Federal Reserve chairman Ben Bernanke can see history coming around the corner, but as humans are wont to do, he believes he can prevent its repetition and aims to.
Bernanke, believing as Milton Friedman did, that during the Great Depression the Fed didn’t provide enough bailout money to key banks, is trying to do the exact opposite with the JP Morgan Chase and Bear Stearns deal, thinking he can prevent history from repeating that catastrophe.
He told the congressional Joint Economic Committee last week that “a recession is a technical term defined by the National Bureau of Economic Research depending on data which will be available quite a while from now,” so he was not “ready to say whether or not the U.S. economy will face such a situation.” However, I imagine that he and his associates already know the facts, but prefer keeping the masses optimistic, as Secretary of the Treasury, Andrew W. Mellon did in the early stages of the Great Depression, telling Americans that they needn’t worry, “the tide of prosperity will continue.”
Yet, despite the optimism and fancy footwork around the word recession, the Fed initiated a deal providing $29 billion to back JP Morgan Chase’s takeover of Bear Stearns. A move that spoke volumes and elicited suspicion from congress too, judging by Democratic senator Christopher Dodd’s musing as to whether “we’ve socialized risk and privatized reward.”
No, Senator, the chairman is trying to halt history in its tracks. He’s attempting to preserve the free market on the backs of the credit hungry and the frugal alike. That’s economic justice, which is a team sport.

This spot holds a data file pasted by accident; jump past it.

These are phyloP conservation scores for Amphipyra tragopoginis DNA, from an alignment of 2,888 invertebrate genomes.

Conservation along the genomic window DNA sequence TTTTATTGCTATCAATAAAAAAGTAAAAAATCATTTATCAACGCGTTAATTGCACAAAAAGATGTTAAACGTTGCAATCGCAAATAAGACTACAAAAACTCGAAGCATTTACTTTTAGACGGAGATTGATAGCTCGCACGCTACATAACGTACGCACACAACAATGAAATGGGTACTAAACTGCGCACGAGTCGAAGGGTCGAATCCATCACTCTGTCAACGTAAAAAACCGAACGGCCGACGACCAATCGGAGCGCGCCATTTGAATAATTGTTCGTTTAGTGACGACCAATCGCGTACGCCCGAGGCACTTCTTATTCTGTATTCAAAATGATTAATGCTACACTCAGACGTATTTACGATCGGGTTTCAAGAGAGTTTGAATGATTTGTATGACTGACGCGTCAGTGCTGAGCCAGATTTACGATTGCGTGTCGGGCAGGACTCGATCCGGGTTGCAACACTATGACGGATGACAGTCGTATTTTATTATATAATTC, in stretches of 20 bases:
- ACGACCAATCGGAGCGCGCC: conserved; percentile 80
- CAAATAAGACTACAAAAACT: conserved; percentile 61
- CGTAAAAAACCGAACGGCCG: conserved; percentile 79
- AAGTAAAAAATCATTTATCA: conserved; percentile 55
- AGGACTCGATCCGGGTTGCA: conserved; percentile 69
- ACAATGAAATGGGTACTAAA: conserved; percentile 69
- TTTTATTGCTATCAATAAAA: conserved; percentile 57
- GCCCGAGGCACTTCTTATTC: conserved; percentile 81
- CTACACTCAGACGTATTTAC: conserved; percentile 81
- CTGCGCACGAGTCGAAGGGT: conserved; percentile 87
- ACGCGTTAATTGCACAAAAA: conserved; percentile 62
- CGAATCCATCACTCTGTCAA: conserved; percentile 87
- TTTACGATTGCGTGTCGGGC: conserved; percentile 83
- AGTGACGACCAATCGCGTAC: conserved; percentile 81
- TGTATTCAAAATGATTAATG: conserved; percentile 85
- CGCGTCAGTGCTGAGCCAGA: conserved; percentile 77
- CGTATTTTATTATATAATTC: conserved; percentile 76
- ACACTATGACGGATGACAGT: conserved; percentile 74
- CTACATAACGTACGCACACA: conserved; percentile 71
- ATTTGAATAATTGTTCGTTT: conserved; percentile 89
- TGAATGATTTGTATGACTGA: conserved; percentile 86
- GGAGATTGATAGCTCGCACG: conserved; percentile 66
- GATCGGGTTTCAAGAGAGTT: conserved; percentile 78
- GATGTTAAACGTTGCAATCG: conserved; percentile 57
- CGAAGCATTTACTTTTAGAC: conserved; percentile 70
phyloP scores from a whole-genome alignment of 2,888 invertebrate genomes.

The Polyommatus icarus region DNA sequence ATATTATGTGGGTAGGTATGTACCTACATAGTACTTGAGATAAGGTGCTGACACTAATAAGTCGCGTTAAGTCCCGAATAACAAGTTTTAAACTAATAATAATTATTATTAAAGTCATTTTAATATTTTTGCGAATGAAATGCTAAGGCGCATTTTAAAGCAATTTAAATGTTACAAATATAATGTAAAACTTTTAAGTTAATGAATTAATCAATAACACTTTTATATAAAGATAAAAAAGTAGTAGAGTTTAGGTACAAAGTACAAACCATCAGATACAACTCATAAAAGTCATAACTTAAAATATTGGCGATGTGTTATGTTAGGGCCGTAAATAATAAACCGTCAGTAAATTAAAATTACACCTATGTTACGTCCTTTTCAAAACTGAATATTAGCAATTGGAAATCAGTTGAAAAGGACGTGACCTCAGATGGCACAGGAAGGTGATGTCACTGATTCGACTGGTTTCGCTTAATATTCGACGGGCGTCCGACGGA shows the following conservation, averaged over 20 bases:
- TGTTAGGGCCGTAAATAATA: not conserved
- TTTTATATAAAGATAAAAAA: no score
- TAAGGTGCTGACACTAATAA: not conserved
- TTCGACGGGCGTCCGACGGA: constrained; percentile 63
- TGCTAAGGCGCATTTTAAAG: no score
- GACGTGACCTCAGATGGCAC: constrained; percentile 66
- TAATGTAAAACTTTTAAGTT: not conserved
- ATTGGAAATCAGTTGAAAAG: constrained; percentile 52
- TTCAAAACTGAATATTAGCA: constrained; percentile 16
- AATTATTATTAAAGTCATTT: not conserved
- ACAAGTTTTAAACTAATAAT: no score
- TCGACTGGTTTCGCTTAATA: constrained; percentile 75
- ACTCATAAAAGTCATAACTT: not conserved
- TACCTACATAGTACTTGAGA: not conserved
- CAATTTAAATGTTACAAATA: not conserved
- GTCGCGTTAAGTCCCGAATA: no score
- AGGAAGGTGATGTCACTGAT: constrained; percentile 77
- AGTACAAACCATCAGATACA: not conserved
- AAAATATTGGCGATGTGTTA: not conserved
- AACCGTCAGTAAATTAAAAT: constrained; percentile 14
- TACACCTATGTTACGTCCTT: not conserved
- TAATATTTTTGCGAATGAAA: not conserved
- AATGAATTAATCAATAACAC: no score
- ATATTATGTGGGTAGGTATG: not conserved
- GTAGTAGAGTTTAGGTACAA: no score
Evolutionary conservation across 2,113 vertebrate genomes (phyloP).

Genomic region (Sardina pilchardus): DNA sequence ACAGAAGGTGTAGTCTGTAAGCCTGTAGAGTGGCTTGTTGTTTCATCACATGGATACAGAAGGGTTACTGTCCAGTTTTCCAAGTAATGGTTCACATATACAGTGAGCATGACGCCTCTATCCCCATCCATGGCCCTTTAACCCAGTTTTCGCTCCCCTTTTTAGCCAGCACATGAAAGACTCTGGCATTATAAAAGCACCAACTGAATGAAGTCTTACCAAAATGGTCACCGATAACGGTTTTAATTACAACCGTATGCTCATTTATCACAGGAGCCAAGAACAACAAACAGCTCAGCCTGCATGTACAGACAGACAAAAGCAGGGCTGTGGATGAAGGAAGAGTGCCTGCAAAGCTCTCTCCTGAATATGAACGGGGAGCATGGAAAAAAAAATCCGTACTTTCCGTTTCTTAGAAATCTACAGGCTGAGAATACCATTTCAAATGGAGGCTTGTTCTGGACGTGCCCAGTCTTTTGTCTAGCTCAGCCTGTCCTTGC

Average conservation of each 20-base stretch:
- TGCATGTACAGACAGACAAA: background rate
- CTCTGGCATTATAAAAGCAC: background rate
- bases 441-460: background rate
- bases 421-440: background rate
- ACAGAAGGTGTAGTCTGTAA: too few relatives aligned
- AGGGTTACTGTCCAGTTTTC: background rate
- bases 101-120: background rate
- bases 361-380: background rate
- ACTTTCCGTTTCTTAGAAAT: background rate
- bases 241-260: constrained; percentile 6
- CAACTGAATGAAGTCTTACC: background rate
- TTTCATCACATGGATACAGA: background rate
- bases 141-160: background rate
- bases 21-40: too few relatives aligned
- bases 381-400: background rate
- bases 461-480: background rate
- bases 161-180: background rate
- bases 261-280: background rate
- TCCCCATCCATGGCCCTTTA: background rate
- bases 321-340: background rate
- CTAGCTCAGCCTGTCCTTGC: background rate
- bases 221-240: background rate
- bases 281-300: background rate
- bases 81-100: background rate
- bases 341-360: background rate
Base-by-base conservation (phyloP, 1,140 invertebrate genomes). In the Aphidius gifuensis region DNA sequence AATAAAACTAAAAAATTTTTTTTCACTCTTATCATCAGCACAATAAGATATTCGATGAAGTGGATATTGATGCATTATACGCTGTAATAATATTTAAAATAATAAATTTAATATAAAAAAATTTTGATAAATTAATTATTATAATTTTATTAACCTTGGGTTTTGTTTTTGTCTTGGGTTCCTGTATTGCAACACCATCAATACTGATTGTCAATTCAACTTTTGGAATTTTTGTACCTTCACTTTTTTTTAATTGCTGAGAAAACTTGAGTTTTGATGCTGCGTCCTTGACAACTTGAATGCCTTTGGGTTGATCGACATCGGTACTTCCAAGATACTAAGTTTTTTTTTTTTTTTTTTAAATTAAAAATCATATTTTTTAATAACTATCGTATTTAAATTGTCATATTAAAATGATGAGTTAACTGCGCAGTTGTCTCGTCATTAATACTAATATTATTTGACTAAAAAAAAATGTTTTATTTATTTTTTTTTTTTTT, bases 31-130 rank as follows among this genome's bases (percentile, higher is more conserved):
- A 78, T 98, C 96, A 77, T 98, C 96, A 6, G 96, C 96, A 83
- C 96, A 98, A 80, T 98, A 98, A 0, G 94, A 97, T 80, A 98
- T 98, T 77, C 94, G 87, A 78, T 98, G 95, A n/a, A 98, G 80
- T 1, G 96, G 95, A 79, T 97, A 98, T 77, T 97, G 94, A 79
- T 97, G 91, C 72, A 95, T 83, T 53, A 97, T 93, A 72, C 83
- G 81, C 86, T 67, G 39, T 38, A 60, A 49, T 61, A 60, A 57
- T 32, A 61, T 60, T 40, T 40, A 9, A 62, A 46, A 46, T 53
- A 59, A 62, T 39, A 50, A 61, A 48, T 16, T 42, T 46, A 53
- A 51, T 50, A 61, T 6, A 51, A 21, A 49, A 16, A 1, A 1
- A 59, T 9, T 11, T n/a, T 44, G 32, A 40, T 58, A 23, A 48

However, some economists argue that intervention is a deadly blow to a free market economy. In their view, a meddling, incompetent government artificially sustained the 1920s boom using credit compounded with faulty public policy, to lengthen the suffering experienced during the Great Depression. Holding this belief, followers of economist Murray N. Rothbard might agree that the Feds are once again meddling and supporting shaky businesses instead of letting an unhindered market correct itself.
Apparently the Fed isn’t confident in the market’s ability to function freely and fairly. Maybe that’s because, like greed, it doesn’t self-regulate. And surely that fault will have some other economist trying to stave off history’s repetitious ways in the future, for it seems greed would be too difficult to tackle, being so essential to capitalism; Throwing money at the problem is a much better strategy.